The Telegraph
Since 1st March, 1999
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It’s an ultimatum
- Left loads three-stage missile, Centre goes into huddle

New Delhi, Aug. 18: Plunging the UPA government into its worst-ever crisis since it came to power, the Left today unleashed the first step of a three-stage missile by formally asking Manmohan Singh and Sonia Gandhi not to “proceed further” with the Indo-US nuclear agreement — a euphemism that spells the end of the deal.

Even as the Congress core committee went into a huddle and the party’s crisis managers started confabulating with key allies such as RJD chief Lalu Prasad and DMK boss M. Karunanidhi, the Left decided to sit back and wait for the Congress/UPA response before ushering in the second stage of its strategy.

In case the party and its allies decide to stick by the Prime Minister — who is expected to step down rather than face the humiliation of giving in to the Left diktat on the deal — the Left will announce a “complete break” in its relationship with the UPA.

The third, and most crucial, stage will be to “operationalise” the decision to break ties with the UPA. The CPM central committee, which is slated to hold an emergency session on August 22 and 23, and Left Front partners will have to be taken on board to endorse the decision to withdraw support to the government.

Whether that will mean bringing a no-confidence motion on the floor of the House (entailing voting with the “communal” BJP) or breaking off ties with the UPA and bringing down “a lame duck” government on some other issue of its choosing will be key considerations at the third stage, sources indicated.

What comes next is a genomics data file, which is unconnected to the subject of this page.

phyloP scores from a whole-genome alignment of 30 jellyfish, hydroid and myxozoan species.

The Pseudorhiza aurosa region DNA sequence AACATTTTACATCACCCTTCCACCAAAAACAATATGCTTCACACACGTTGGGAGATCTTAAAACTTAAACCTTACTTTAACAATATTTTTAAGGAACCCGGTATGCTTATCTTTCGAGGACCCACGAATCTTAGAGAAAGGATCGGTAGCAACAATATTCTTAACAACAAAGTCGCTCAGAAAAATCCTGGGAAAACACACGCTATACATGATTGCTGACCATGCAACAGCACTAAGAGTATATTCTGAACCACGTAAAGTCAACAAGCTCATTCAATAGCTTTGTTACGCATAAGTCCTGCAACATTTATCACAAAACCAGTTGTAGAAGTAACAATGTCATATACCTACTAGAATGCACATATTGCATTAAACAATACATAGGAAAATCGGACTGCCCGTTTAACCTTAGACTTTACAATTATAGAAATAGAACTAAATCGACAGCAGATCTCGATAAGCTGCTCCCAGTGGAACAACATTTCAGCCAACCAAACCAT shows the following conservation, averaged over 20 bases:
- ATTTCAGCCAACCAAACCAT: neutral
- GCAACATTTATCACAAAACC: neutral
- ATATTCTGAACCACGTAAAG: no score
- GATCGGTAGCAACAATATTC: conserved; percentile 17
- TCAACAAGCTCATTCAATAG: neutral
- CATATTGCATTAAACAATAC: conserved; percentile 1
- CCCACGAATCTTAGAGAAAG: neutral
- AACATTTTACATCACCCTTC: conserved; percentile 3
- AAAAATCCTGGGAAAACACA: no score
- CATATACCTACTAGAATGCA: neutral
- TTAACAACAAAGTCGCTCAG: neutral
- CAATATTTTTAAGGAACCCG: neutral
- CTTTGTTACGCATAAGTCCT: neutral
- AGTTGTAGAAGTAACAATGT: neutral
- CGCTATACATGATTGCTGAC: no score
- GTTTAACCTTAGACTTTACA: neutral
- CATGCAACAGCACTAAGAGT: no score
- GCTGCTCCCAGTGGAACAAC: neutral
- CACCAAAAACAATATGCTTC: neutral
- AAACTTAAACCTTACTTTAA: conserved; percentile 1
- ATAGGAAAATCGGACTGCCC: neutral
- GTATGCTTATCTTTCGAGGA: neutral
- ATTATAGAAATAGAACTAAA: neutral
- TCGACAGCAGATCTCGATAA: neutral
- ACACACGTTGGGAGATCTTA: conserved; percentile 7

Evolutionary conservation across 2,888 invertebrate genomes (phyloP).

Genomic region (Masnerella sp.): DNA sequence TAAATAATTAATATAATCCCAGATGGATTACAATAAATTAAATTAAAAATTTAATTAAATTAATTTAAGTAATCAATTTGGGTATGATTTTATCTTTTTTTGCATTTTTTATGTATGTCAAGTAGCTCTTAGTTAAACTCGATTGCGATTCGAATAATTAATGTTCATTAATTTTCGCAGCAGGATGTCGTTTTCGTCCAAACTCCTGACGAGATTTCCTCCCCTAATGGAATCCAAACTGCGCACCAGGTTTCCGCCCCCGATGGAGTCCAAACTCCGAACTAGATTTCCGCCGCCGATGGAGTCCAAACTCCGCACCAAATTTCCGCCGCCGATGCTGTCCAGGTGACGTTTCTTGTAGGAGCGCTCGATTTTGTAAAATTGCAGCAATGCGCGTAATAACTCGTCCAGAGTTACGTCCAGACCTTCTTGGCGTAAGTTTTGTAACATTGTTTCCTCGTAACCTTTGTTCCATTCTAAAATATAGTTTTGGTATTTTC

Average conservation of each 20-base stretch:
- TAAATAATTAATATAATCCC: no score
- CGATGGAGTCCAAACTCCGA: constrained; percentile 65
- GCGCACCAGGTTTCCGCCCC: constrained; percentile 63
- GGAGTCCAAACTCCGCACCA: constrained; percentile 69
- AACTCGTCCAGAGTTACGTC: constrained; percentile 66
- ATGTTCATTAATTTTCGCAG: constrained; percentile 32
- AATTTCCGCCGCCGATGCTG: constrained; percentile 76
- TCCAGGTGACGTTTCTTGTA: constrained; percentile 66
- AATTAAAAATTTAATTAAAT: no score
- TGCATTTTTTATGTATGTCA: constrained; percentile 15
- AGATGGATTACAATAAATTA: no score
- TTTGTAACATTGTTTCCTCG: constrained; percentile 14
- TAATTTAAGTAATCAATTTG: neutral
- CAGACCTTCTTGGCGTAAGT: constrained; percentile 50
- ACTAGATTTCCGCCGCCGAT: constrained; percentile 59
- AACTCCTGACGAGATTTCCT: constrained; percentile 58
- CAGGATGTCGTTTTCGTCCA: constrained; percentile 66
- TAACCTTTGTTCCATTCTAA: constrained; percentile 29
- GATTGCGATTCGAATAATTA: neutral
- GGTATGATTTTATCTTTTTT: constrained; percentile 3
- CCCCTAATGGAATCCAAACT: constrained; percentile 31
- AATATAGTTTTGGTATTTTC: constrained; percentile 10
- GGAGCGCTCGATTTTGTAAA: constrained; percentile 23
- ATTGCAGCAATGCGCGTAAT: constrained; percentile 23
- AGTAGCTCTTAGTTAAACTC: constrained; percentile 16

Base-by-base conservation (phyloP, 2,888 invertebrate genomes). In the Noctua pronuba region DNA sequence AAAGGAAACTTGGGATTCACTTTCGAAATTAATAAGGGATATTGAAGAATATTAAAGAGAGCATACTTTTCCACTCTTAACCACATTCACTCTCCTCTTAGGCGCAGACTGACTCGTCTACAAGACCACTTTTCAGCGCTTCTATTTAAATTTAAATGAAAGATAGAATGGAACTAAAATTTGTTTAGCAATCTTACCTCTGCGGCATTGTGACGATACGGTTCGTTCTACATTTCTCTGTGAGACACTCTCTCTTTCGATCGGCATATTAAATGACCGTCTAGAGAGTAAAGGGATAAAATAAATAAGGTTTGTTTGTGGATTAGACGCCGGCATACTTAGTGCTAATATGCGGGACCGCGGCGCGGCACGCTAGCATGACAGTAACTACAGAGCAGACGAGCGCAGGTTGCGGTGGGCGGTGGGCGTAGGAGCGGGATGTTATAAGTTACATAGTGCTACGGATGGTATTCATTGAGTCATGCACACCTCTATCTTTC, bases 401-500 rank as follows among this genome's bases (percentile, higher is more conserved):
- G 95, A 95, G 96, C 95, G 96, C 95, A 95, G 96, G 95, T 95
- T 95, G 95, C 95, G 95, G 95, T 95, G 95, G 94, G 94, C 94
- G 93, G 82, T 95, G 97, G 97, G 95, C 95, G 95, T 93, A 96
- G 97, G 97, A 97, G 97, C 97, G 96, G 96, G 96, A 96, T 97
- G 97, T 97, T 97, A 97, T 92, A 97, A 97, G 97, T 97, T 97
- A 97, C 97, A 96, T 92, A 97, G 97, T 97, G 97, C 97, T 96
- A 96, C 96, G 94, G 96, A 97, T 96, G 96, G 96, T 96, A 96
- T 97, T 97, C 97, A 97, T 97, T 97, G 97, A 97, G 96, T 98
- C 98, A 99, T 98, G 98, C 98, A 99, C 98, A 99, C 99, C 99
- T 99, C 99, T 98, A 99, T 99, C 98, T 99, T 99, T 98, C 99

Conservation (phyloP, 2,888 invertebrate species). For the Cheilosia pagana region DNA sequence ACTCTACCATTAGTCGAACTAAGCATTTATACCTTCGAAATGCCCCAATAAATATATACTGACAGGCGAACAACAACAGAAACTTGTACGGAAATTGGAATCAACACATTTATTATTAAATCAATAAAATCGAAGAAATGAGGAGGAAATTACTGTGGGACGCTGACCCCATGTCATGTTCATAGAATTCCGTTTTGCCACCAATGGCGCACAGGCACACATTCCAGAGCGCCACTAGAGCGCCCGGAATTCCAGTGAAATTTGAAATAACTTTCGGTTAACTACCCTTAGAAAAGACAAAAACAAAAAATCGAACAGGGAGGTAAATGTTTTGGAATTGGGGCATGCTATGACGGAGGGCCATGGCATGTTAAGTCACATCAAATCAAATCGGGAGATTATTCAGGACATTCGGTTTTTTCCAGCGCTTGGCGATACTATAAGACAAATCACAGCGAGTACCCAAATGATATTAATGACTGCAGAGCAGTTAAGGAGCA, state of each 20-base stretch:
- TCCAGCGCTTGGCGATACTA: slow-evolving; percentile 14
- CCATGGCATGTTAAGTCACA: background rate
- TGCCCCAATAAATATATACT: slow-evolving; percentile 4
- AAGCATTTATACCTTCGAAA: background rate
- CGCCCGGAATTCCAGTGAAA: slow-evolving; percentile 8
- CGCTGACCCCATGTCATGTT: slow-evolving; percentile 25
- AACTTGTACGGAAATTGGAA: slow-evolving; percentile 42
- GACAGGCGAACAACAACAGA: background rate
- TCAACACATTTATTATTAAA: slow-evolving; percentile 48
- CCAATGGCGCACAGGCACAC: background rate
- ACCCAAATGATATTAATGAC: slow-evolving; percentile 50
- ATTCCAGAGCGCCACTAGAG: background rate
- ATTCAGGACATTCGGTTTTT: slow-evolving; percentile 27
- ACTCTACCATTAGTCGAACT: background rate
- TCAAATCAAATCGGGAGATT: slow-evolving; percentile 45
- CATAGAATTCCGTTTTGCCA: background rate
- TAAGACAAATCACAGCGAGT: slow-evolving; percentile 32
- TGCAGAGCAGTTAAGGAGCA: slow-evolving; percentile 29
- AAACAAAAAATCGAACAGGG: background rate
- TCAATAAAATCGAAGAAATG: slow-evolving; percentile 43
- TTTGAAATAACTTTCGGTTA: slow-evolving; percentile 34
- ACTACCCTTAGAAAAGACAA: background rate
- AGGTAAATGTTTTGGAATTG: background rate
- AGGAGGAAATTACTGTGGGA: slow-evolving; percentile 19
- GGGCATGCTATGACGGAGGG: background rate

Till late this evening, the Congress was standing by the deal and the Prime Minister. However, if the allies mount pressure, the Congress may consider putting the deal “on pause”.

Ideologically, a crucial task for the CPM leadership will be to get the central committee to endorse the emerging new line in the party — that the fight against “imperialism” is as important as the battle against “communalism”. Since the main reason for the party’s decision to back the Congress government was to keep the communal forces out of power, a reversal of that position would need an equally sound ideological basis.

Today’s ultimatum of sorts was delivered by CPM general secretary Prakash Karat who has been in the forefront of opposing the Indo-US agreement from the start and who succeeded in getting the party’s politburo to “unanimously” endorse the line to fervently oppose the operationalising of the nuclear deal.

Armed with the politburo decision, Karat and Sitaram Yechury drove to the Prime Minister’s residence to formally convey it to the reigning trio of the UPA regime — Singh, Sonia and Pranab Mukherjee.

Although the meeting lasted an hour, it went over old ground. With the Prime Minister having made his position on the deal clear in Parliament at the start of this week and the Left providing several public rejoinders on why the deal “and its wider implications” were not acceptable to it, there were no new arguments for either side to make.

But the unambiguous message delivered was if the Centre proceeded with the “next steps” on the deal, the Left would call off its relationship with the government.

The exact words of the politburo statement were: “Till all the objections are considered and the implications of the Hyde Act evaluated, the government should not take the next step with regard to negotiating a safeguards agreement with the IAEA. It is for the Congress leadership to decide on the matter which will have serious consequences for the government and the country.”

Although sections of the Congress privately argued that the government should “slow down” the deal to meet the Left’s concerns, both Karat and Singh are well aware that slowing down means killing the deal, sources said.

Since the Left’s stated aim is to disallow the “operationalising” of the 123 Agreement, it is unlikely to allow a “minority government” to run and will have to ensure the fall of the UPA regime if it decides to reject the CPM’s ultimatum and go ahead with the deal.

For the same reason, any move to replace Singh with another Prime Minister is unlikely to make a difference — unless that person agrees to forgo the deal, sources said.

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